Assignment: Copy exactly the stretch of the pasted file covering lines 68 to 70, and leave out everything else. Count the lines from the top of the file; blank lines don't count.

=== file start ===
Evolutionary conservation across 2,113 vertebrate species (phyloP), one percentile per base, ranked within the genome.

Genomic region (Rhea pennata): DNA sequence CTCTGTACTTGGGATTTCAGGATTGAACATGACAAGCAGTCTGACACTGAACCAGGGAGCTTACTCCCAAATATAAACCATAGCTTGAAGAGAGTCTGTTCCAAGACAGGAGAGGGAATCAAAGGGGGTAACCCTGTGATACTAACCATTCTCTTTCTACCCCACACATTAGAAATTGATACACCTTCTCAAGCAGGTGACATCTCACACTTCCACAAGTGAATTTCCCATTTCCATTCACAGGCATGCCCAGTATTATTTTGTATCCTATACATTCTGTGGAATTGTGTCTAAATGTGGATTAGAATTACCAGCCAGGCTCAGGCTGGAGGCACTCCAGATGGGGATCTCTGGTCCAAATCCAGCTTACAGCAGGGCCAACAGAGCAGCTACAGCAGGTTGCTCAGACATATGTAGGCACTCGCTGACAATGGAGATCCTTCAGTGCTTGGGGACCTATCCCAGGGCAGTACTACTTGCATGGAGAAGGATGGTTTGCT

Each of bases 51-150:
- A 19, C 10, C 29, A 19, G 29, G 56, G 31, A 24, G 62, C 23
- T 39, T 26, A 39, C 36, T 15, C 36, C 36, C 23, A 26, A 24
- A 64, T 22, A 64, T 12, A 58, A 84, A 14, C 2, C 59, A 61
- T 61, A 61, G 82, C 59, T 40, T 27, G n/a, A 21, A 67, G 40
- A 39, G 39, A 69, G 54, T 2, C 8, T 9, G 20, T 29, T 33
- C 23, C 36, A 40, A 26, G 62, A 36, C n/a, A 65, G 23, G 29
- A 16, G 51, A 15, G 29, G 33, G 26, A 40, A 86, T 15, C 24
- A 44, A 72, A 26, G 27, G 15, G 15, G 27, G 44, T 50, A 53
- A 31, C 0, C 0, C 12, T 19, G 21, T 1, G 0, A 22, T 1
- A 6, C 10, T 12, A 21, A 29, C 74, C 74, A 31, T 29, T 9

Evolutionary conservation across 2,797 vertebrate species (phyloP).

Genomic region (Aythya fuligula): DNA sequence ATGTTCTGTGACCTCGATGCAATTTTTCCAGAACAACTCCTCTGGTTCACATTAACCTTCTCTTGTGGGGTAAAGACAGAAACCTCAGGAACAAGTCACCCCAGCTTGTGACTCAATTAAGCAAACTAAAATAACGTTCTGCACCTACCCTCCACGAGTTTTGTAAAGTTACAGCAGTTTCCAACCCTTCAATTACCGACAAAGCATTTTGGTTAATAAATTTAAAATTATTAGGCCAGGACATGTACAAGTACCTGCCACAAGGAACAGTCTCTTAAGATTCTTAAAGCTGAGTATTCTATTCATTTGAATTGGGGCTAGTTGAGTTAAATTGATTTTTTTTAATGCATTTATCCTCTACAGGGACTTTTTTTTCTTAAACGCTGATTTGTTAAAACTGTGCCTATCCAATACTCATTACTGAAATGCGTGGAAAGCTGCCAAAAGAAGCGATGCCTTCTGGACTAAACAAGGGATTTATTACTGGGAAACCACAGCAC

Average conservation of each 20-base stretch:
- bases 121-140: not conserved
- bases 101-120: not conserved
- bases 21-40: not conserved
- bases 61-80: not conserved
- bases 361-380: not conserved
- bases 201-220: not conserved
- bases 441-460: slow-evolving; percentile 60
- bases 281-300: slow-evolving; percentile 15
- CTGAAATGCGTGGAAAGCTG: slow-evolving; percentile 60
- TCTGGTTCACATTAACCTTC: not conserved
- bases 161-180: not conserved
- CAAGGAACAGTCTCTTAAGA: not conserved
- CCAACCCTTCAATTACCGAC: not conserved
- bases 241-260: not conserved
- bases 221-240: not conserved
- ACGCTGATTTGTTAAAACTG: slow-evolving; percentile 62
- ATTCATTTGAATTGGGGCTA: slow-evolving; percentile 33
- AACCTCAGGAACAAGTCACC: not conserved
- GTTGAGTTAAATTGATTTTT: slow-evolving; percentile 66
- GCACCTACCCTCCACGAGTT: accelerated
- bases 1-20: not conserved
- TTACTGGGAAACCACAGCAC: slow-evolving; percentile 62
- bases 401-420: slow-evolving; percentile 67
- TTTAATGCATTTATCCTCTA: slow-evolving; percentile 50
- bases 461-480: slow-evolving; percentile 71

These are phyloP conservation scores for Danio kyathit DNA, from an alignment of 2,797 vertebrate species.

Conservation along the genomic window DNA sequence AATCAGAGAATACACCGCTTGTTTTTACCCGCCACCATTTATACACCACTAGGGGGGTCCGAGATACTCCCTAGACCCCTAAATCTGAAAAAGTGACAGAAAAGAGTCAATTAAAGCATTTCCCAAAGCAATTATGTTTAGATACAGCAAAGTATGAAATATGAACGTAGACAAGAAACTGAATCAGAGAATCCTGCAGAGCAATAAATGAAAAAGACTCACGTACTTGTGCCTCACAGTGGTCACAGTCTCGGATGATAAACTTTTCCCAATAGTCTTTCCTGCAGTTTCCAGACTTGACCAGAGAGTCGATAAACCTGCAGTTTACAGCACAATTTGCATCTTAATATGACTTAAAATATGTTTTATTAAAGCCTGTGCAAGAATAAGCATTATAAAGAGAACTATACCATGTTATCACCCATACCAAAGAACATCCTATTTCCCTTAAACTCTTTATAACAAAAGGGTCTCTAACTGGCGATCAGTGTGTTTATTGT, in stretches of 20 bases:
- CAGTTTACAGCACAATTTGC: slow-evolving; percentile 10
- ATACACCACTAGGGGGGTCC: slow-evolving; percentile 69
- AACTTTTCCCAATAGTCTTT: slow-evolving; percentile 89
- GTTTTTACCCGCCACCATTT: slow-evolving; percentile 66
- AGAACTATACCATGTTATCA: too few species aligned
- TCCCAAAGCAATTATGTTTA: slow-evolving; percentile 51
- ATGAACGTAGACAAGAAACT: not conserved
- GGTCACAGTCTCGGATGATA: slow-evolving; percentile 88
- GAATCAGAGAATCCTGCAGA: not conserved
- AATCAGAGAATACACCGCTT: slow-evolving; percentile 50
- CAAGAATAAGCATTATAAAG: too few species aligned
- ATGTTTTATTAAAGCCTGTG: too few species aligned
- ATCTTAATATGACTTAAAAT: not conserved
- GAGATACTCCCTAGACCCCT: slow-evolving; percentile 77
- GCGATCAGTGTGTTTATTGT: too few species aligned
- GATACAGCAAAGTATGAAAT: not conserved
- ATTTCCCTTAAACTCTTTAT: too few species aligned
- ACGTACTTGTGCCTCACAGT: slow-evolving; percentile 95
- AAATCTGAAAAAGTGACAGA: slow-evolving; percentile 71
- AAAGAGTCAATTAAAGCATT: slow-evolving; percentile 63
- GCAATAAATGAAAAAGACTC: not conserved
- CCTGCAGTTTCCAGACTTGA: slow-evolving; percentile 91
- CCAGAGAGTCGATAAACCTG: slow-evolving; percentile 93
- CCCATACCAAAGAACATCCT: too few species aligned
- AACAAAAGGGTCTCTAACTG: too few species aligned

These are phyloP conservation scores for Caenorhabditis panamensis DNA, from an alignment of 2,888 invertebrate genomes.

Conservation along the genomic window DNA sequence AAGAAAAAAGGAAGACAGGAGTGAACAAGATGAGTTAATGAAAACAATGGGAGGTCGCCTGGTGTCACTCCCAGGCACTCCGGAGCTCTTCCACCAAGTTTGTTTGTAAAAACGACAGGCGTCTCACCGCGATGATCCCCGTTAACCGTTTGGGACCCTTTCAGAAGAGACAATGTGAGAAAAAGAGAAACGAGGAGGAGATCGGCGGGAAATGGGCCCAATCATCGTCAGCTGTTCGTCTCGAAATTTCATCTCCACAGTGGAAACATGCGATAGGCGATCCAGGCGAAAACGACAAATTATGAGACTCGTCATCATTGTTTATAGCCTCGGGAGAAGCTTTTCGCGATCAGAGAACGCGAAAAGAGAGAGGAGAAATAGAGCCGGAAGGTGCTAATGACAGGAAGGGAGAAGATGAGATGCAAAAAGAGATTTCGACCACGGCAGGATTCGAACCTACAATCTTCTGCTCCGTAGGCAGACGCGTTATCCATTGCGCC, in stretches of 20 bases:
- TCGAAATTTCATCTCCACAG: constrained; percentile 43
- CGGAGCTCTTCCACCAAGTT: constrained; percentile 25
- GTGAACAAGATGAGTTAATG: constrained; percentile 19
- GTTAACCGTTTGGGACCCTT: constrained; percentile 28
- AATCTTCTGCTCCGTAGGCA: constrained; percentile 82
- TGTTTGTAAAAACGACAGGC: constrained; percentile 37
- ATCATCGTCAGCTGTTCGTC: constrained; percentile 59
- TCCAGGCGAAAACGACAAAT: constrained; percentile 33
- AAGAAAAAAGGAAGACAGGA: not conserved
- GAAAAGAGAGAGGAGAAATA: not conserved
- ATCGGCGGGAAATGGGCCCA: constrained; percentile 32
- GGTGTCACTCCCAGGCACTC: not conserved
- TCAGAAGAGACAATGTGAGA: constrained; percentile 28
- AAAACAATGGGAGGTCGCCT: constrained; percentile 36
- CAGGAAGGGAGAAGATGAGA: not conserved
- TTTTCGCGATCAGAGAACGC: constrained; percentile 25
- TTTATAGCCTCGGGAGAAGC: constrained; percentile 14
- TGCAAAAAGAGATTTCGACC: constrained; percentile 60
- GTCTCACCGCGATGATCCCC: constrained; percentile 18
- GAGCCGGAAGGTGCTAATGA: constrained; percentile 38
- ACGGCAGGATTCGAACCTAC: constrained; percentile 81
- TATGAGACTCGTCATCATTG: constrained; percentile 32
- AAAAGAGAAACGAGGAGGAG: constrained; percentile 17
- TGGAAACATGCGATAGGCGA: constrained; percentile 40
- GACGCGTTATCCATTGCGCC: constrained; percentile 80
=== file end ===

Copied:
- AACAAAAGGGTCTCTAACTG: too few species aligned

These are phyloP conservation scores for Caenorhabditis panamensis DNA, from an alignment of 2,888 invertebrate genomes.

Conservation along the genomic window DNA sequence AAGAAAAAAGGAAGACAGGAGTGAACAAGATGAGTTAATGAAAACAATGGGAGGTCGCCTGGTGTCACTCCCAGGCACTCCGGAGCTCTTCCACCAAGTTTGTTTGTAAAAACGACAGGCGTCTCACCGCGATGATCCCCGTTAACCGTTTGGGACCCTTTCAGAAGAGACAATGTGAGAAAAAGAGAAACGAGGAGGAGATCGGCGGGAAATGGGCCCAATCATCGTCAGCTGTTCGTCTCGAAATTTCATCTCCACAGTGGAAACATGCGATAGGCGATCCAGGCGAAAACGACAAATTATGAGACTCGTCATCATTGTTTATAGCCTCGGGAGAAGCTTTTCGCGATCAGAGAACGCGAAAAGAGAGAGGAGAAATAGAGCCGGAAGGTGCTAATGACAGGAAGGGAGAAGATGAGATGCAAAAAGAGATTTCGACCACGGCAGGATTCGAACCTACAATCTTCTGCTCCGTAGGCAGACGCGTTATCCATTGCGCC, in stretches of 20 bases: